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Eva-zippos

It started with bruising on Ellen's arms and legs

“My story has been long and I guess it’s not your normal acute promyelocytic leukaemia story but I am so keen to continue telling my story and raising awareness for the late effects of childhood cancer. I don’t want my story to worry others but instead give hope to other families.” Ellen shares her story:

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Ellen during treatment 2008

The beginning

I am Ellen and I am now 25 years old but I was first diagnosed with acute promyelocytic leukaemia, rare sub-type acute myeloid leukaemia (AML) when I was nine. My mum had noticed bruising on my arms and legs. These just seemed to be escalating, so we went to our local accident and emergency hospital on the Friday night and they did some blood tests. We were sent home from the hospital and told that they would be in touch if there was any issues. I was going away for my first big school trip to the Isle of Wight the following Monday for the week and I was so excited. I’d got the coach and a ferry there and I had just arrived at the hotel with all my friends. As I was having dinner when my headmistress called me over and said that there was an issue with the bloods and that my parents were on their way to collect me. Of course I was absolutely devastated.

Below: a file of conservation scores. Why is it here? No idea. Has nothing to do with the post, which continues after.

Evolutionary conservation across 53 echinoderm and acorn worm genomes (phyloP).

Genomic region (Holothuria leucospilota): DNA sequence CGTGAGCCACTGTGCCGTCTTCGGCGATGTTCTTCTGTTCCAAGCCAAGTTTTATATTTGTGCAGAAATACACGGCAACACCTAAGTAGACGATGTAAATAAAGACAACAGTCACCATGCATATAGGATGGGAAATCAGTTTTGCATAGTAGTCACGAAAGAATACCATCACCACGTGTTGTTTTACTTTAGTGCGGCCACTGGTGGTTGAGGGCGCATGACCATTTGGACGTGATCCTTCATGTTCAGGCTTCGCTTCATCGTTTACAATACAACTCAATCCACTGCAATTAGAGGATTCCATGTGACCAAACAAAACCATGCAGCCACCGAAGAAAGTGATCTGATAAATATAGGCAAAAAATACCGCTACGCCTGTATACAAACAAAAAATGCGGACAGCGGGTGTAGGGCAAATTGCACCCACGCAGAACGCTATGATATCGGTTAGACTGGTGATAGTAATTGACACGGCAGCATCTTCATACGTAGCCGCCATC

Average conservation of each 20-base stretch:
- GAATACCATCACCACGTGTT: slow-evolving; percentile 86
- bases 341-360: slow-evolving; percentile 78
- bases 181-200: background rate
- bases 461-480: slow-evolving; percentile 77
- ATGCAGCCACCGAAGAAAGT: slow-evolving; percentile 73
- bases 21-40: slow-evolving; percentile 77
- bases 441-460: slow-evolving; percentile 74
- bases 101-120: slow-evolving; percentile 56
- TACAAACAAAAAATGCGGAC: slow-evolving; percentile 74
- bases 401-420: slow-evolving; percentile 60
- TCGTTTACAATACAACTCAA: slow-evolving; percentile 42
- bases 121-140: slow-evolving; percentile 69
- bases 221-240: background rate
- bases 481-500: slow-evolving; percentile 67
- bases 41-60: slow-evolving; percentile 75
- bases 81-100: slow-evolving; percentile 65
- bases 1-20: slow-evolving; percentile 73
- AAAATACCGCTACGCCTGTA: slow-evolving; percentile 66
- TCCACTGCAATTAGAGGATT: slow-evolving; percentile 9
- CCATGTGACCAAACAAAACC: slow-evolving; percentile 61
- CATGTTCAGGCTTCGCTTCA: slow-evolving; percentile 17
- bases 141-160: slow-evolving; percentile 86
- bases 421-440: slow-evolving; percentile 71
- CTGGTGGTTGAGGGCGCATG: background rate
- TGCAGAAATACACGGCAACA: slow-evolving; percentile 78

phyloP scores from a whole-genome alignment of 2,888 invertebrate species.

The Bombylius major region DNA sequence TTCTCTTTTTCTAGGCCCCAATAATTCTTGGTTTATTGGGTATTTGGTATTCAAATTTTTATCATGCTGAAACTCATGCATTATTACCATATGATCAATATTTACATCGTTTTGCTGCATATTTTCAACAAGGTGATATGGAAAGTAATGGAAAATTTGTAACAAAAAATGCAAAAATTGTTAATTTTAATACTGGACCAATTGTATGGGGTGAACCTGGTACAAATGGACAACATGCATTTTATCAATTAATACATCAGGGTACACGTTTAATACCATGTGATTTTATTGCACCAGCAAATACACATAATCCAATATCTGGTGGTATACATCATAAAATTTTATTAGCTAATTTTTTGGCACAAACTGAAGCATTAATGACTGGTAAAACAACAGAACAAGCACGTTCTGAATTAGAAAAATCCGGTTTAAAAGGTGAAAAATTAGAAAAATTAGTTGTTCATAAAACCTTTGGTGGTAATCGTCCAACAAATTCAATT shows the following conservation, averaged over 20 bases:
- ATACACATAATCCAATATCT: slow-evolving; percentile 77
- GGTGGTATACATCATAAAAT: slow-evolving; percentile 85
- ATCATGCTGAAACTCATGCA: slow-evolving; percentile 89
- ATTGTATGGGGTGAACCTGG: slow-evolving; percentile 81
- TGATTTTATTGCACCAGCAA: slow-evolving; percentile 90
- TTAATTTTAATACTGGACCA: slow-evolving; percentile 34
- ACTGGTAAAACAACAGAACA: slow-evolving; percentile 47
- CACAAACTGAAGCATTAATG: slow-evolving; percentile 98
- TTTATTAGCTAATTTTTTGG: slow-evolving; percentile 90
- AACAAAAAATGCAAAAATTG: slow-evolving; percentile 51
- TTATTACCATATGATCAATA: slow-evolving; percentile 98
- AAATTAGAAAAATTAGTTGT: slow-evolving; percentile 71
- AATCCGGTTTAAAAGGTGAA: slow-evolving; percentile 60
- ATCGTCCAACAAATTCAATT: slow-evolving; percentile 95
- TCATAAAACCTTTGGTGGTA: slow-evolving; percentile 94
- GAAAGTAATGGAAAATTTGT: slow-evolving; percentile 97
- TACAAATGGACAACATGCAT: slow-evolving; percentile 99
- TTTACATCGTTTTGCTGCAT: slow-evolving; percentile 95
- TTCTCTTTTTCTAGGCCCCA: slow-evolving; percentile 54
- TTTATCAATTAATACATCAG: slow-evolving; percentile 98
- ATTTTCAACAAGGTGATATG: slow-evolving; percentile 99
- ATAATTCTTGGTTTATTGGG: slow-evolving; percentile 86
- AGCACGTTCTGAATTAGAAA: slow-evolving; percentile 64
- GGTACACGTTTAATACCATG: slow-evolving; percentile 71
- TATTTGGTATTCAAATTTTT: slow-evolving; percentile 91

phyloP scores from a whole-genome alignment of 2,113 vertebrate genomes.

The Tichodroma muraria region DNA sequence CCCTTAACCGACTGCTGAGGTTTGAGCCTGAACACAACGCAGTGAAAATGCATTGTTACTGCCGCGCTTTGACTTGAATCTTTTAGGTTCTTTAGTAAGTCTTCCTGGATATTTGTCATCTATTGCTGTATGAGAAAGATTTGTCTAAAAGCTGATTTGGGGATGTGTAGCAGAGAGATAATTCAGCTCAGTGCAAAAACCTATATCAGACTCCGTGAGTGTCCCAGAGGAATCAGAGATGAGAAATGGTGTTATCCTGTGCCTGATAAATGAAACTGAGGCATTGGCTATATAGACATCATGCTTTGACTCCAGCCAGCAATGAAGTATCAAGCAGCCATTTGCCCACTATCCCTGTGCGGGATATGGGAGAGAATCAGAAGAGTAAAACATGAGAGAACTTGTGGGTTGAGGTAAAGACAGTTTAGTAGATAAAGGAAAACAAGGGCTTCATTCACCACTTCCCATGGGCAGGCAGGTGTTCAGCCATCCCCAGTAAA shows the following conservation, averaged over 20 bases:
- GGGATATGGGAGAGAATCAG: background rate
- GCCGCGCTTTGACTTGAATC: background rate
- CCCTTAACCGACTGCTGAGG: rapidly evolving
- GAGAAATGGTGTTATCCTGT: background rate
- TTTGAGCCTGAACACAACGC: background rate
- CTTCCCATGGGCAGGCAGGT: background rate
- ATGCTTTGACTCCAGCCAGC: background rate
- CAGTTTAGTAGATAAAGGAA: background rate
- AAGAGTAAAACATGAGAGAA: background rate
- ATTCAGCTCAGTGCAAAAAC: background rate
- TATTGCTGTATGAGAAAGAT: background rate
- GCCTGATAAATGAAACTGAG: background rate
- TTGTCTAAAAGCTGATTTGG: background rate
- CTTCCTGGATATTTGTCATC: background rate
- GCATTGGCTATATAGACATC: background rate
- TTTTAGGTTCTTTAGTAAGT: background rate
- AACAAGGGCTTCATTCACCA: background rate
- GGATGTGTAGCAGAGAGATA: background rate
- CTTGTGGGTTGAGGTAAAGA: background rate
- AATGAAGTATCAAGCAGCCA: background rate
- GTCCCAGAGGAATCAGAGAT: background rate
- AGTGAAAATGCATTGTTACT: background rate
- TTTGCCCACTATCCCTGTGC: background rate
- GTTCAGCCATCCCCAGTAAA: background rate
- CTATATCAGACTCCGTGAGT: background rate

Ellen looking at camrea wearing pink stripped vest

Too young to know what was to come

We arrived at the children’s hospital the next morning. There I was diagnosed with leukaemia, and treatment started straight away. It was all very quick. I was so young that I didn’t really have any clue about what was to come. I had four blocks of chemotherapy with three to four weeks in hospital followed by a few days at home before treatment began again. I was really unwell, with all the usual chemotherapy side effects. My life was completely turned upside down. I was fortunate that I went into remission pretty quickly, and once treatment had finished life pretty much returned back to normal. I had a small amount of fatigue but apart from that I was fine and thrilled that my hair was beginning to grow back once again, and that I was back at school with my friends.